January 28, 2021
Digest: (1) A judge whose first-degree relative heads a law enforcement agency
must disqualify from all matters involving the agency, including matters
where the judge concludes the agency or its personnel have been or will
likely be involved. Remittal is not permitted.
(2) While the judge need not undertake an active inquiry or other extraordinary measures in every criminal matter, the judge must adopt reasonable procedures to avoid presiding over matters involving the agency, such as making reasonable inquiry if the judge suspects the agency was or may become involved in a particular matter.
Rules: Judiciary Law § 14; 22 NYCRR 100.2; 100.2(A); 100.3(E)(1); 100.3(E)(1)(a)-(f); Opinions 19-89; 18-118; 15-147; 11-139.
The inquiring judge asks about presiding in cases in which a law enforcement agency (the Agency) is involved where their first-degree relative1 is the highest-ranking official at that agency. It is not always predictable at the outset whether the Agency will be involved in a case before the judge.
A judge must always avoid even the appearance of impropriety (see 22 NYCRR 100.2) and must always act to promote public confidence in the judiciary’s integrity and impartiality (see 22 NYCRR 100.2[A]). A judge must disqualify in any proceeding where the judge’s impartiality “might reasonably be questioned” (22 NYCRR 100.3[E]), or in any of the specifically enumerated circumstances set forth by rule or statute (see 22 NYCRR 100.3[E][a]-[f]; Judiciary Law § 14). For example, a judge may not preside when the judge knows a sixth-degree relative “has an interest that could be substantially affected” (see 22 NYCRR 100.3[E][c]; 100.3[E][d][iii]) or a fourth-degree relative is likely to be a material witness in the proceeding (see 22 NYCRR 100.3[E][e]).
Here, the inquiring judge’s first-degree relative heads the Agency; literally all employees of the Agency are within the relative’s chain of command. In such instances, “we deem [the judge’s relative] personally involved in all matters involving that agency” (Opinion 19-89) and require the judge to disqualify from all cases involving the Agency. Moreover, as explained in Opinion 19-89, this disqualification is not subject to remittal:
It would be difficult, if not impossible, for a defendant facing charges involving the law enforcement agency headed by the judge’s spouse, parent, or child to believe the judge can be fair and impartial in such matters and will hold the prosecution to its Constitutional burden of proof. We worry, as well, that permitting remittal of disqualification could subtly undermine the defendant’s right to counsel.
Since the judge is unlikely to be able to identify with unerring accuracy the numerous circumstances in which the Agency was involved or may become involved this judge must adopt “reasonable procedures to avoid presiding over matters” involving, or likely to involve, the Agency or its personnel (Opinion 18-118).
We believe it would be unduly burdensome and unnecessary for the judge to determine whether or not any Agency officer or employee was involved in every accusatory instrument, application or motion before the judge. Therefore the judge’s obligation to disqualify applies to those cases, both pre and/or post judgement, in which the judge knows or it is clearly brought to the judge’s attention that Agency officials or the Agency were involved or will likely be involved.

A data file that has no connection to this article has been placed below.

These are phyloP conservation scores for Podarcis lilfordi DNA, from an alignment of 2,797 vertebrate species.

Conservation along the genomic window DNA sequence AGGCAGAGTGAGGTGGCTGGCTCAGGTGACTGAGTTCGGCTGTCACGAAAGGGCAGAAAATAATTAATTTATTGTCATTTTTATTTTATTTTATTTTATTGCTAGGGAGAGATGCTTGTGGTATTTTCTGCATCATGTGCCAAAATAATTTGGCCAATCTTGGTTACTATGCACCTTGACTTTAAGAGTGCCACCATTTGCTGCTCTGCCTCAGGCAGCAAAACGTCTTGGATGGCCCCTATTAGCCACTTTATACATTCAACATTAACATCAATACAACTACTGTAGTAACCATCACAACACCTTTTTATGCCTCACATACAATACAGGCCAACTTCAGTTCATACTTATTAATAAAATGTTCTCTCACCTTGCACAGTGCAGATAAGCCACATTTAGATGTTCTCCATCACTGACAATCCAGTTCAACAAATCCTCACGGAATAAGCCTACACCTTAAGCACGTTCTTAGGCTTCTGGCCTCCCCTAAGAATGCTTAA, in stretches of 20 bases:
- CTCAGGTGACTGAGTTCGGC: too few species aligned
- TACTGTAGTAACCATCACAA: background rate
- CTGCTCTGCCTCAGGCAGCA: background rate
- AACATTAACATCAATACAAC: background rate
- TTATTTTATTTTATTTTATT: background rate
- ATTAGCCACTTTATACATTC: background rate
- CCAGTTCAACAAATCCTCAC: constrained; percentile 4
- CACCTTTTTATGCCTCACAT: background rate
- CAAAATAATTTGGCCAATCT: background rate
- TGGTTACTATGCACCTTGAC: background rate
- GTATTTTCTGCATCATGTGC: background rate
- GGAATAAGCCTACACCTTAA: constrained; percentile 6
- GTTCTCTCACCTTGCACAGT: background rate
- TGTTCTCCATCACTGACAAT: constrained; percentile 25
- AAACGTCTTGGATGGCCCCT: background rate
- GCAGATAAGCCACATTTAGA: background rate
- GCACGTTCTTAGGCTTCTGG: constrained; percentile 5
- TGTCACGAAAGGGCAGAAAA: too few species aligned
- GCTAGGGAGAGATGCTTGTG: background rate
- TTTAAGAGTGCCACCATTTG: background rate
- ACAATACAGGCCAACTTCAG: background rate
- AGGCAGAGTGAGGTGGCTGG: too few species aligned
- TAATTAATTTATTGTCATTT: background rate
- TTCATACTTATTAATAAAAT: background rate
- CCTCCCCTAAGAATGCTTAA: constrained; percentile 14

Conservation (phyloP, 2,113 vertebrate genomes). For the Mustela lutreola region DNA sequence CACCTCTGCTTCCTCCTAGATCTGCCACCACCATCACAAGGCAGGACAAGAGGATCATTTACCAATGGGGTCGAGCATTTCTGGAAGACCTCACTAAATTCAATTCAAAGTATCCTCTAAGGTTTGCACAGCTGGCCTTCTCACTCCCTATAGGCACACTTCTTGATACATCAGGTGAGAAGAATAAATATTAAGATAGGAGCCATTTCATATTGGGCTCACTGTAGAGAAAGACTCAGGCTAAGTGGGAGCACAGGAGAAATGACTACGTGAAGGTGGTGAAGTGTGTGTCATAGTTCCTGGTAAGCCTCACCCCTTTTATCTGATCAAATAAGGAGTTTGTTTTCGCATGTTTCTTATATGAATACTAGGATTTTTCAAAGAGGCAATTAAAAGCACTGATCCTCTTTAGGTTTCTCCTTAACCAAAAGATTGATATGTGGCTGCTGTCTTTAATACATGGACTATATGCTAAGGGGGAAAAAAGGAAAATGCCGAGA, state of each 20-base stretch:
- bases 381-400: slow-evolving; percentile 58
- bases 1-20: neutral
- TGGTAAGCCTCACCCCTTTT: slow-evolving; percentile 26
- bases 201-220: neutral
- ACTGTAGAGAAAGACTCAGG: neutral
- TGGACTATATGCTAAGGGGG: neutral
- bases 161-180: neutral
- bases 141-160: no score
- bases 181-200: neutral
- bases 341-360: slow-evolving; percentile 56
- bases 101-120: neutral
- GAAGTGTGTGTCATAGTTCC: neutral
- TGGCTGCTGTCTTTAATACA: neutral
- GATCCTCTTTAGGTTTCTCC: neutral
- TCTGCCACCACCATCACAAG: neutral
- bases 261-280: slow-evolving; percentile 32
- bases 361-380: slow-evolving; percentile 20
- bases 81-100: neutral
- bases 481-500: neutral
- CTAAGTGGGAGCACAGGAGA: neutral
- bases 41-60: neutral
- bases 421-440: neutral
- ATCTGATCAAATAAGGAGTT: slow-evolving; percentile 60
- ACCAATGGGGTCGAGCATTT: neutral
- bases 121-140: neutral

That is, we do not require a judge to conduct an active search or otherwise take extraordinary steps to uncover possible former involvement by the Agency in every accusatory instrument before the judge (cf. Opinion 18-118). Certainly, if the judge has no reason to suspect that the Agency or its personnel have been or will likely be involved in the matter, the judge may preside.
However, if the judge suspects a matter has involved the Agency, the judge must ask the parties and/or their counsel or take other reasonable and appropriate action to determine if the Agency has been involved in the matter (cf. Opinion 11-139). If so, the judge must disqualify.
If the judge suspects a matter may potentially involve the Agency, the judge must likewise take reasonable and appropriate action to determine if the Agency will likely be involved in the matter. For example, the judge may inquire of the prosecution, on the record, in the presence of a represented defendant and counsel, or any other legally sufficient non ex parte manner, concerning the likelihood that the Agency will be involved and to what extent or in what capacity that involvement is likely to happen (cf. Opinion 11-139). After inquiry and after giving all parties and counsel the opportunity to be heard, the judge must determine if the Agency will likely become involved in the proceeding. If so, the judge must disqualify.
Assuming the judge concludes the Agency was not involved and will not likely be involved in the matter, the judge may preside.
We emphasize that the judge’s good-faith conclusion on this issue is not rendered improper if the Agency later becomes involved in the case. That is, where the judge is already presiding in a case in good faith, but later learns that the Agency has become involved or will likely become involved, the judge must simply disqualify upon learning of the conflict (see Opinion 15-147).
1 Relatives within the first degree of relationship include the judge’s spouse, as well as a child or parent by blood or marriage.